As a defensive-minded forward and a penalty-killer, it’s always been Andrew Desjardins’ job to step in front of slap shots. And that won’t change the next time he’s on the ice, even though the last time he put himself in harm’s way, he suffered a lower-body injury that has cost him three weeks and counting.
“That’s one of those things you can’t really think about,” Desjardins said after participating in his first morning skate of the regular season on Sunday. “You’ve just got to do the right things, and obviously use your body in whichever way possible to prevent goals. I’m going to put that [out] of the back of my mind, just play, and not worry about that too much.”
Desjardins suffered an apparent foot injury when he blocked a shot in the third period of the Blackhawks’ preseason finale at St. Louis on Oct. 8. He started skating on his own Saturday, and rejoined his teammates for an optional skate Sunday morning. Desjardins has now been fitted with skate protectors, which lessen the chance of getting hurt on a blocked shot off the foot. While they’re common in the NHL, Desjardins had never worn them. The first significant injury of his career was enough to make him a convert.
There’s no exact timetable for Desjardins’ return, but Hawks coach Joel Quenneville said he’ll have a better idea after seeing how the veteran responds over the next couple of days.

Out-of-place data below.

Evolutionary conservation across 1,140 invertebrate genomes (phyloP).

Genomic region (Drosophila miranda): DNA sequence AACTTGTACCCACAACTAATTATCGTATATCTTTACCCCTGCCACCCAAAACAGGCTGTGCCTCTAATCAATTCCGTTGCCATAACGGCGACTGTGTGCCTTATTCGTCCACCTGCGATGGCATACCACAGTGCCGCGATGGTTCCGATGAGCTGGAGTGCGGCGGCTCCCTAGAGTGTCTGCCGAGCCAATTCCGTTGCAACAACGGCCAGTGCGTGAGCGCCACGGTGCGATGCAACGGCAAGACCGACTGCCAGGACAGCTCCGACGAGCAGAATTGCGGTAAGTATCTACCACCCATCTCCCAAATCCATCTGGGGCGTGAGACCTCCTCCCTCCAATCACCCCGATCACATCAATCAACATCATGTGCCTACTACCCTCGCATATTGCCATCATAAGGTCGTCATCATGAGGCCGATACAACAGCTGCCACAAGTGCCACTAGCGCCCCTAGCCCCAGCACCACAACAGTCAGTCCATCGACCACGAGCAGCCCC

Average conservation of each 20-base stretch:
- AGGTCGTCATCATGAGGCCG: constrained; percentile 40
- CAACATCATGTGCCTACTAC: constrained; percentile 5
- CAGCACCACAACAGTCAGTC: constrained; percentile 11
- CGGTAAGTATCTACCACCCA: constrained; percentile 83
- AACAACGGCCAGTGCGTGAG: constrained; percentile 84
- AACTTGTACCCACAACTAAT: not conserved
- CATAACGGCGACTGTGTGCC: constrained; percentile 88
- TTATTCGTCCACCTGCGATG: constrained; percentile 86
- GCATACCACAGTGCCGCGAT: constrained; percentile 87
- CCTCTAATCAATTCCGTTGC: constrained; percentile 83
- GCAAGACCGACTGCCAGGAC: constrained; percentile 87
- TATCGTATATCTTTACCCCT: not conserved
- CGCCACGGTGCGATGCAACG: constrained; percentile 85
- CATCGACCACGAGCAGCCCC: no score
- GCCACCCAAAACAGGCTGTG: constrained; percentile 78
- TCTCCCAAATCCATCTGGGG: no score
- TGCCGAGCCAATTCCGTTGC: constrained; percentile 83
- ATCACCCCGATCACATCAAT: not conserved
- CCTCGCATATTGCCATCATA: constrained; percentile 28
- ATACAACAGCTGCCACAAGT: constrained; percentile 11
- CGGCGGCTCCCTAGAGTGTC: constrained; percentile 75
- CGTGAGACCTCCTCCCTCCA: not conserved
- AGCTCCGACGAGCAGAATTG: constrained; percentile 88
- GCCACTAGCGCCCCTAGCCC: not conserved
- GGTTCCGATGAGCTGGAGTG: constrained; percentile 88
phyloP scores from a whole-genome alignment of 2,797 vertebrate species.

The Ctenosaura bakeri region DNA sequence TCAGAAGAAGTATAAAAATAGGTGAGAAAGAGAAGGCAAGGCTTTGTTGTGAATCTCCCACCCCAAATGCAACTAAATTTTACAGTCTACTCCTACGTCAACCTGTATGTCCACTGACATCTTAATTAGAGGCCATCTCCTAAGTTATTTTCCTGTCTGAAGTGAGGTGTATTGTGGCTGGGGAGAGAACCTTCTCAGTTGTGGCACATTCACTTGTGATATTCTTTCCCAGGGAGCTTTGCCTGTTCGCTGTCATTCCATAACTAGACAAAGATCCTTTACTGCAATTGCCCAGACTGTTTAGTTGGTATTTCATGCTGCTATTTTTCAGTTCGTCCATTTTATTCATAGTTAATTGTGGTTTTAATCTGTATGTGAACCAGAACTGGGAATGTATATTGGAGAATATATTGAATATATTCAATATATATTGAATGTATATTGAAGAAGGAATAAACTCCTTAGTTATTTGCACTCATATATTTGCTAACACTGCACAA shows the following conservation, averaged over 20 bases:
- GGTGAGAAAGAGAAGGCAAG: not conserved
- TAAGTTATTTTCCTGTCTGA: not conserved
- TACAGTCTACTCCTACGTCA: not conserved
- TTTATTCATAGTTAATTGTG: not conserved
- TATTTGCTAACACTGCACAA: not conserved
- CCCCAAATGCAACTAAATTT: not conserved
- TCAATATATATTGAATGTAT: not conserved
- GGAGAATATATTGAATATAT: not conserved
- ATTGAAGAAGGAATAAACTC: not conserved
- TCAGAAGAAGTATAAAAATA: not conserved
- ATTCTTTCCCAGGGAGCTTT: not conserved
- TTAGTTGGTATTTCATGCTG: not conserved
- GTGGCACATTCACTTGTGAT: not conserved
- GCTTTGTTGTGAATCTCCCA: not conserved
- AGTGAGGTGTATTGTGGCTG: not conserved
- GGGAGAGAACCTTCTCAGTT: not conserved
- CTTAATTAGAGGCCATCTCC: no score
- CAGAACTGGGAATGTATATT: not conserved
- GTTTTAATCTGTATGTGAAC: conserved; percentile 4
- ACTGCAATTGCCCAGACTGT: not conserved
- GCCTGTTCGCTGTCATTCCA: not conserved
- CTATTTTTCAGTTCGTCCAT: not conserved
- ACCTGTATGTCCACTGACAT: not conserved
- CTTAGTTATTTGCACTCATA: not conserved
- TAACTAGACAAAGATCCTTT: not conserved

“Maybe by the weekend, we’ll have a clearer idea,” Quenneville said. “He certainly looks pretty good out there. Conditioning’s part of it, but you’ve also got to make sure the injury is fully healed and you’re ready.”
Desjardins led all Hawks forwards in shorthanded ice time last season. He knows he can’t be the savior of the team’s historically bad penalty-kill, which had allowed 15 goals on 30 power plays entering Sunday’s game against the Los Angeles Kings, but he’s eager to get back on the ice and help.
“The guys have been working hard and trying to correct some of the mistakes that have been occurring,” Desjardins said. “[It’s] a team thing, and one player is not going to change that completely. But you obviously want to be out there to help when you can.”
Artem Anisimov entered Sunday’s game just two points off the league lead with five goals and five assists through eight games. But his 37.1 faceoff percentage is second-worst in the league among players with at least 100 draws. After going a dismal 35-of-100 over his first seven games, Anisimov’s 8-of-16 effort Friday in New Jersey was a big step in the right direction.
“A little bit, just a little bit,” Anisimov said with a laugh. “Like 5 percent better.”
Anisimov has been working with faceoff specialist and Hawks development coach Yanic Perreault.
“We just talk about what I need to do, and we just pick two or three things that I need to focus on,” Anisimov said. “I just tried to focus on the last game and it was helpful.”
Gustav Forsling missed his second straight game with an upper-body injury on Sunday. Quenneville said the rookie defenseman “possibly” could play Tuesday against Calgary.